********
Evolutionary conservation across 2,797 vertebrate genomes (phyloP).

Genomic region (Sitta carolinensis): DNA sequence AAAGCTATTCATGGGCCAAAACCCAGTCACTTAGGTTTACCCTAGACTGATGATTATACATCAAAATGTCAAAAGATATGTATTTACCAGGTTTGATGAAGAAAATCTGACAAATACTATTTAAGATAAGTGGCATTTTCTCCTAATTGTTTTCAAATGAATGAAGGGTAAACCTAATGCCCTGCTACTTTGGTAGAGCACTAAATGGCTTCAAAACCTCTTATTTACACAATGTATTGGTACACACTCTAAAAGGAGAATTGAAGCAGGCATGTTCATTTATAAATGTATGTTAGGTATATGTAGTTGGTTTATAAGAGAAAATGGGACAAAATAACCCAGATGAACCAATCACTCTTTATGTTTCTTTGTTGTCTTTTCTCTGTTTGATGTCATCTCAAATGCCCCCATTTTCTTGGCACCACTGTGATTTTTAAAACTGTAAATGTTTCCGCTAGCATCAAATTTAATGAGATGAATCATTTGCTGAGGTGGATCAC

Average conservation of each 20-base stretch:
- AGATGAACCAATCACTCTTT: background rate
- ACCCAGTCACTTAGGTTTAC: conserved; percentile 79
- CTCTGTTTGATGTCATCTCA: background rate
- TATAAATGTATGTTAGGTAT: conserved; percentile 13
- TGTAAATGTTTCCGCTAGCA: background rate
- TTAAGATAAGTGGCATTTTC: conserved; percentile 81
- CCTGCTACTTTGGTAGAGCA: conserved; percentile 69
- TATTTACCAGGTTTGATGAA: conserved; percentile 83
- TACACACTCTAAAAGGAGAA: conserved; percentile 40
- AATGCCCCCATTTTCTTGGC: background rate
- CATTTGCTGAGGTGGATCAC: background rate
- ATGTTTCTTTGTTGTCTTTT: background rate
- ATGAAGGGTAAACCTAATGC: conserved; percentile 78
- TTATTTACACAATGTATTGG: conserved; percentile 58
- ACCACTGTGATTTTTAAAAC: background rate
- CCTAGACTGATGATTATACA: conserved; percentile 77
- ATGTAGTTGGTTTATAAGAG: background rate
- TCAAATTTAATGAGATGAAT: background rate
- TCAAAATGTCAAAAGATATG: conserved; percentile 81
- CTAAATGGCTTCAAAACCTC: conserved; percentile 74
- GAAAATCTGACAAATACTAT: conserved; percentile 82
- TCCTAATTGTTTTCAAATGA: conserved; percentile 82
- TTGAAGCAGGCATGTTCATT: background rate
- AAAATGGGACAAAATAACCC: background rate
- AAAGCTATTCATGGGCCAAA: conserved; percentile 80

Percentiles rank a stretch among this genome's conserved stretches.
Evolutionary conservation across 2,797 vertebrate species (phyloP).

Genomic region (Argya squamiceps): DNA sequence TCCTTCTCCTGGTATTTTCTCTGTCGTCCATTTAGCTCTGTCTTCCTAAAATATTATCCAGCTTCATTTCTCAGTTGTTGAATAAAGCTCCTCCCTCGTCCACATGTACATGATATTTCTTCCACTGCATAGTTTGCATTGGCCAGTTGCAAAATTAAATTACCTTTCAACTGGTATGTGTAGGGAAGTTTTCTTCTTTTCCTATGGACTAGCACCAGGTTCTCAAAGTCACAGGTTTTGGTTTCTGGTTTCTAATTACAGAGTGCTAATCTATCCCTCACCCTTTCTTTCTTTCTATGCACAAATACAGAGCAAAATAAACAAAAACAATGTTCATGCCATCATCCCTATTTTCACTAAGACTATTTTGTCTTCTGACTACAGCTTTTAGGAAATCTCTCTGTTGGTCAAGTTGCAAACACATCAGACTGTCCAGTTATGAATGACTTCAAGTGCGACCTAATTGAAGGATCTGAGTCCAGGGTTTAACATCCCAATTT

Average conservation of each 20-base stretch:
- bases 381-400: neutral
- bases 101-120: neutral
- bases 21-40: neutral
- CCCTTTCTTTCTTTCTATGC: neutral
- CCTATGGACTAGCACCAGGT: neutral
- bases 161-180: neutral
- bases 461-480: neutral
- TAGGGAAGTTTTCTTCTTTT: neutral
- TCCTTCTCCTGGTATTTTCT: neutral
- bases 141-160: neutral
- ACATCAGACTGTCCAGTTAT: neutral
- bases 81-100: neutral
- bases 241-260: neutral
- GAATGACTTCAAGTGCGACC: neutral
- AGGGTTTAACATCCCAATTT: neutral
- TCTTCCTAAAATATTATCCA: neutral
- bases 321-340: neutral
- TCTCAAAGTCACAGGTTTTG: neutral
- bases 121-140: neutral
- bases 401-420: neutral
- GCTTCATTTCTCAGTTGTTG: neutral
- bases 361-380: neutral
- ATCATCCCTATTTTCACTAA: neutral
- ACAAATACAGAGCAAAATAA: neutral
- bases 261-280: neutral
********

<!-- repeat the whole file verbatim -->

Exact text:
Evolutionary conservation across 2,797 vertebrate genomes (phyloP).

Genomic region (Sitta carolinensis): DNA sequence AAAGCTATTCATGGGCCAAAACCCAGTCACTTAGGTTTACCCTAGACTGATGATTATACATCAAAATGTCAAAAGATATGTATTTACCAGGTTTGATGAAGAAAATCTGACAAATACTATTTAAGATAAGTGGCATTTTCTCCTAATTGTTTTCAAATGAATGAAGGGTAAACCTAATGCCCTGCTACTTTGGTAGAGCACTAAATGGCTTCAAAACCTCTTATTTACACAATGTATTGGTACACACTCTAAAAGGAGAATTGAAGCAGGCATGTTCATTTATAAATGTATGTTAGGTATATGTAGTTGGTTTATAAGAGAAAATGGGACAAAATAACCCAGATGAACCAATCACTCTTTATGTTTCTTTGTTGTCTTTTCTCTGTTTGATGTCATCTCAAATGCCCCCATTTTCTTGGCACCACTGTGATTTTTAAAACTGTAAATGTTTCCGCTAGCATCAAATTTAATGAGATGAATCATTTGCTGAGGTGGATCAC

Average conservation of each 20-base stretch:
- AGATGAACCAATCACTCTTT: background rate
- ACCCAGTCACTTAGGTTTAC: conserved; percentile 79
- CTCTGTTTGATGTCATCTCA: background rate
- TATAAATGTATGTTAGGTAT: conserved; percentile 13
- TGTAAATGTTTCCGCTAGCA: background rate
- TTAAGATAAGTGGCATTTTC: conserved; percentile 81
- CCTGCTACTTTGGTAGAGCA: conserved; percentile 69
- TATTTACCAGGTTTGATGAA: conserved; percentile 83
- TACACACTCTAAAAGGAGAA: conserved; percentile 40
- AATGCCCCCATTTTCTTGGC: background rate
- CATTTGCTGAGGTGGATCAC: background rate
- ATGTTTCTTTGTTGTCTTTT: background rate
- ATGAAGGGTAAACCTAATGC: conserved; percentile 78
- TTATTTACACAATGTATTGG: conserved; percentile 58
- ACCACTGTGATTTTTAAAAC: background rate
- CCTAGACTGATGATTATACA: conserved; percentile 77
- ATGTAGTTGGTTTATAAGAG: background rate
- TCAAATTTAATGAGATGAAT: background rate
- TCAAAATGTCAAAAGATATG: conserved; percentile 81
- CTAAATGGCTTCAAAACCTC: conserved; percentile 74
- GAAAATCTGACAAATACTAT: conserved; percentile 82
- TCCTAATTGTTTTCAAATGA: conserved; percentile 82
- TTGAAGCAGGCATGTTCATT: background rate
- AAAATGGGACAAAATAACCC: background rate
- AAAGCTATTCATGGGCCAAA: conserved; percentile 80

Percentiles rank a stretch among this genome's conserved stretches.
Evolutionary conservation across 2,797 vertebrate species (phyloP).

Genomic region (Argya squamiceps): DNA sequence TCCTTCTCCTGGTATTTTCTCTGTCGTCCATTTAGCTCTGTCTTCCTAAAATATTATCCAGCTTCATTTCTCAGTTGTTGAATAAAGCTCCTCCCTCGTCCACATGTACATGATATTTCTTCCACTGCATAGTTTGCATTGGCCAGTTGCAAAATTAAATTACCTTTCAACTGGTATGTGTAGGGAAGTTTTCTTCTTTTCCTATGGACTAGCACCAGGTTCTCAAAGTCACAGGTTTTGGTTTCTGGTTTCTAATTACAGAGTGCTAATCTATCCCTCACCCTTTCTTTCTTTCTATGCACAAATACAGAGCAAAATAAACAAAAACAATGTTCATGCCATCATCCCTATTTTCACTAAGACTATTTTGTCTTCTGACTACAGCTTTTAGGAAATCTCTCTGTTGGTCAAGTTGCAAACACATCAGACTGTCCAGTTATGAATGACTTCAAGTGCGACCTAATTGAAGGATCTGAGTCCAGGGTTTAACATCCCAATTT

Average conservation of each 20-base stretch:
- bases 381-400: neutral
- bases 101-120: neutral
- bases 21-40: neutral
- CCCTTTCTTTCTTTCTATGC: neutral
- CCTATGGACTAGCACCAGGT: neutral
- bases 161-180: neutral
- bases 461-480: neutral
- TAGGGAAGTTTTCTTCTTTT: neutral
- TCCTTCTCCTGGTATTTTCT: neutral
- bases 141-160: neutral
- ACATCAGACTGTCCAGTTAT: neutral
- bases 81-100: neutral
- bases 241-260: neutral
- GAATGACTTCAAGTGCGACC: neutral
- AGGGTTTAACATCCCAATTT: neutral
- TCTTCCTAAAATATTATCCA: neutral
- bases 321-340: neutral
- TCTCAAAGTCACAGGTTTTG: neutral
- bases 121-140: neutral
- bases 401-420: neutral
- GCTTCATTTCTCAGTTGTTG: neutral
- bases 361-380: neutral
- ATCATCCCTATTTTCACTAA: neutral
- ACAAATACAGAGCAAAATAA: neutral
- bases 261-280: neutral